The minerals K and I are in the salt. Its formula is called KI.

When used properly, kapsy iodide can help protect the thyroid from radiation exposure during a nuclear emergency.

During a nuclear emergency, radioactive iodine can be released into the air. Radioactive Ii can affect your thyroid and increase your risk of cancer.

The risk of damage to the thyroid can be reduced by the presence of Potassium Iodide. You should only take it during an emergency.

Read on to learn how to use it, who should use it, and when you should use it.

Potassium iodide protects the thyroid by blocking the absorption of radioactive iodine. This is known as iodine thyroid blocking.

Your thyroid becomes saturated with nonradioactive iodine when you take potassium iodide. This causes your body to excrete hormones.

Your thyroid will not be able to absorb any type of iodine for the next 24 hours. Excess iodine will leave your body via urine. This can help reduce the risk of cancer in the Thyroid.

It’s important to note that potassium iodide protects only your thyroid. It does not protect the rest of your body because it’s not a general radioprotective agent, according to the Food and Drug Administration (FDA). As such, it doesn’t prevent radioactive iodine from entering your body — it only stops your thyroid from absorbing the iodine.

The protection against external radiation exposure and other radioactive compounds is not provided by potassium iodide.

During nuclear emergencies, the use of the drug potidates is used. You should only take it if public health officials say so.

To protect your thyroid, you must take potassium iodide within a certain time frame. According to the World Health Organization, the optimal time frame for maximum benefit is less than 24 hours before an expected exposure and up to 2 hours after the exposure. Taking it more than 24 hours after the exposure will not protect your thyroid.

People over age 40 have a low risk of developing radiation-induced thyroid cancer, so they may need a smaller dose than younger people or may not need to take potassium iodide at all.

The risk is higher in children. Children and infants will need to take a drug. It is safe for these age groups when taken at the correct dose.

In an emergency, public health officials will decide which age groups should take the medication.

When taking potassium iodide, it’s crucial to take the exact dose recommended. According to the FDA, the recommended doses for different groups are as follows:

  • Infants 1 month old and younger: 16 milligrams (mg)
  • Children over 1 month old and up to age 3: 32 mg
  • Children over age 3 and up to age 12: 65 mg
  • Adolescents over age 12 and up to age 18: 65 mg
  • Adults ages 18 and older: 130 mg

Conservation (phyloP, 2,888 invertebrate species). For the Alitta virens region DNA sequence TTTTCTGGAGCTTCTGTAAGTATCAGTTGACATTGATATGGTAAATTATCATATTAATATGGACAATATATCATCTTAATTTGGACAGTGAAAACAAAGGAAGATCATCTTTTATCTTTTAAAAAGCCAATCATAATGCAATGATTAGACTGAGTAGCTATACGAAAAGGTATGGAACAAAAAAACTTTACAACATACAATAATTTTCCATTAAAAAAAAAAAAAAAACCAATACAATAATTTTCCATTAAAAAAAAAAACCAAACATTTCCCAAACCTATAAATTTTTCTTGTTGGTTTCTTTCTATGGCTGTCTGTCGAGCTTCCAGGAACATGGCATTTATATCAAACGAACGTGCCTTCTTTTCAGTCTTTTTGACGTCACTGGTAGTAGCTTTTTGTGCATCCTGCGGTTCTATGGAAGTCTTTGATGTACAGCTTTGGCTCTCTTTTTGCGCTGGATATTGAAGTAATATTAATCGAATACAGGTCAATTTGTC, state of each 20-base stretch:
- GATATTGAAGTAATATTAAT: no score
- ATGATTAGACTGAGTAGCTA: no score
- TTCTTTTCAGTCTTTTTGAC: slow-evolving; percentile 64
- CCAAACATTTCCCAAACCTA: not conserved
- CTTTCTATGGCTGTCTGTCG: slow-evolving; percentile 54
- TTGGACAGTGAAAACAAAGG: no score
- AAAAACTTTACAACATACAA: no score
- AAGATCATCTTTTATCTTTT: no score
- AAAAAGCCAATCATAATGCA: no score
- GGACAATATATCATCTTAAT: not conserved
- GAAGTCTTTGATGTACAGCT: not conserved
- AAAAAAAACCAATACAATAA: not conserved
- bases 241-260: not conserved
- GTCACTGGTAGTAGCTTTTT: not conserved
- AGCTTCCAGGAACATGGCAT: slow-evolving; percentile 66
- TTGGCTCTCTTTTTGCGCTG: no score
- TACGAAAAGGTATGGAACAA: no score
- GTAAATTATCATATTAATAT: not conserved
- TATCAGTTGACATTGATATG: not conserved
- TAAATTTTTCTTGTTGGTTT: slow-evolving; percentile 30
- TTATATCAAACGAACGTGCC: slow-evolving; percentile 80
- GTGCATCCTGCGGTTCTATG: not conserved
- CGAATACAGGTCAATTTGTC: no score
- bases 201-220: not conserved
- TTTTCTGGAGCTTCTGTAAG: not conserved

• People who are pregnant or nursing: 130 mg

You should never take it more than you are told to. Extra protection will not be provided by this. Taking too much of the drug can cause illness or death.

The supplement is not anti-radiation. It should not be used as a preventive measure against radiation exposure. If public health officials direct you to use it, you should.

If you take it at the right time and in the right dose, it will work. It can lead to serious problems if you take it continuously.

In certain situations, healthcare professionals may prescribe potassium iodide for certain conditions, such as severe hyperthyroidism, or to protect the thyroid, when using radiopharmaceutical agents.

People with low iodine intake may also use it as a dietary supplement. This is more common in developing countries. However, this should be done only under the guidance of a healthcare professional and is usually done to reduce radiation exposure.

When taken correctly, it is unlikely to cause side effects. The benefits of protecting the thyroid outweigh the risks.

Side effects may include:

  • mild allergic reaction
  • There is a skin rash.
  • upset stomach
  • salivary glands are swollen
  • You have metallic taste in your mouth.
  • burning sensation in your mouth and throat
  • There is pain in your teeth and gums.

There is a prescription for Potassium Iodide. You can order it from online retailers.

In the event of a nuclear emergency, your local health officials will distribute the drug to the community. You can find it at:

  • There are schools.
  • Hospitals.
  • There are pharmacies.
  • Police stations and fire stations.
  • The centers for evacuated people.
  • The town halls or city halls.

When necessary, your local news channels and radio stations will let you know where to get it.

If you have been exposed to radiation, healthcare professionals have told you to take potassium iodide.

During radiation emergencies, the medication kapsy iodide can help protect your thyroid. Your thyroid absorbs nonradioactive iodide. This prevents the absorption of radioactive iodine, which could reduce the risk of cancer.

It is important to only take the recommended dose of potassium iodide when instructed by local health officials. If taken more frequently, the supplement will offer protection, but it is not a daily supplement.

If you have questions about the drug, you should talk to a healthcare professional. They can give you and your family guidance.